“Stocks have had a mixed reaction to the Spain’s bailout. Initially, Asian and European markets were up and the U.S. followed suit for the first few hours. Then U.S. markets reversed course. My take is that the 100 billion euro bailout supports the Spanish banks but does nothing to address the underlying issues in Spain. Also, Italy, which is responsible for about a quarter of the bailout, is going to have to borrow money at higher rates than they will be lending it at. That doesn’t make a lot of sense. However, their banks will benefit from reduced counter-party risk from the Spanish banks.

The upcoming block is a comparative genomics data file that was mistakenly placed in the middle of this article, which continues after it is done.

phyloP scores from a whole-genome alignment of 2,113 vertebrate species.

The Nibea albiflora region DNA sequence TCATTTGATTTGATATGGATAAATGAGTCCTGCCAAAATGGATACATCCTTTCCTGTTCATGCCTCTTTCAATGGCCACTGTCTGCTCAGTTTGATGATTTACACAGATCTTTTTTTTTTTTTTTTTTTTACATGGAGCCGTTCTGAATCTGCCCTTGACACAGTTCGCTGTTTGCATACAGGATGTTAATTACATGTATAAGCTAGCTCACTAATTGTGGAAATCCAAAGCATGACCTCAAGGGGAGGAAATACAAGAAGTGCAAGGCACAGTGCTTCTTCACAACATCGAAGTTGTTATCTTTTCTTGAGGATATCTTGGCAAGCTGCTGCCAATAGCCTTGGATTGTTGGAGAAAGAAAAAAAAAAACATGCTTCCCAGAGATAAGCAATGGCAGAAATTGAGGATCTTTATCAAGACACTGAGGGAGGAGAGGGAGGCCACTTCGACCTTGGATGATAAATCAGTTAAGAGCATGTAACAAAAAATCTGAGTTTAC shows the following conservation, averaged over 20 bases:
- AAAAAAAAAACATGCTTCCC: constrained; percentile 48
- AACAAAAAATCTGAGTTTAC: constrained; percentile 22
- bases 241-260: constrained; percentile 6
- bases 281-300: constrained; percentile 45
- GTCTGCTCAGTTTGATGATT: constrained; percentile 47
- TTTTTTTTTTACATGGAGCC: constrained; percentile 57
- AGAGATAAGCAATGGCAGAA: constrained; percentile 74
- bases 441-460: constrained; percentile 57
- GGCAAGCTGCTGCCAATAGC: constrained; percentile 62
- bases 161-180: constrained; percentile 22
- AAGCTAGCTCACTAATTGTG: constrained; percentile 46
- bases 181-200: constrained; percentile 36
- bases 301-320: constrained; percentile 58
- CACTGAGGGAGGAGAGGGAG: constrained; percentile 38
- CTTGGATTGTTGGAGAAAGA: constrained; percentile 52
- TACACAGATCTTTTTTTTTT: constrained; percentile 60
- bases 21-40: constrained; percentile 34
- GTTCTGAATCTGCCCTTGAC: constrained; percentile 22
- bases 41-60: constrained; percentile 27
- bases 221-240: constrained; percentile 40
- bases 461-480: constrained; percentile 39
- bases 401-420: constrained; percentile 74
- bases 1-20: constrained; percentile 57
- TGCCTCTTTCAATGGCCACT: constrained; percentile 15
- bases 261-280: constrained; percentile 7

Going forward there may be need for more aid. Spanish banks have 180 billion euros worth of troubled loans associated with the real estate sector, not including the 600 billion euros in mortgage loans. But for now we turn our attention to the upcoming Greek elections—and my hopes are not high regarding the future of Greece.
In the U.S. we have seen equity markets bounce from oversold conditions in May.That being said, I don’t think we are in for a sustained rally. Look for choppy markets throughout the summer as the political rhetoric heats up.”
(Jeremy Nelson is Chief Investment Officer of Pinnacle Trust in Madison, MS)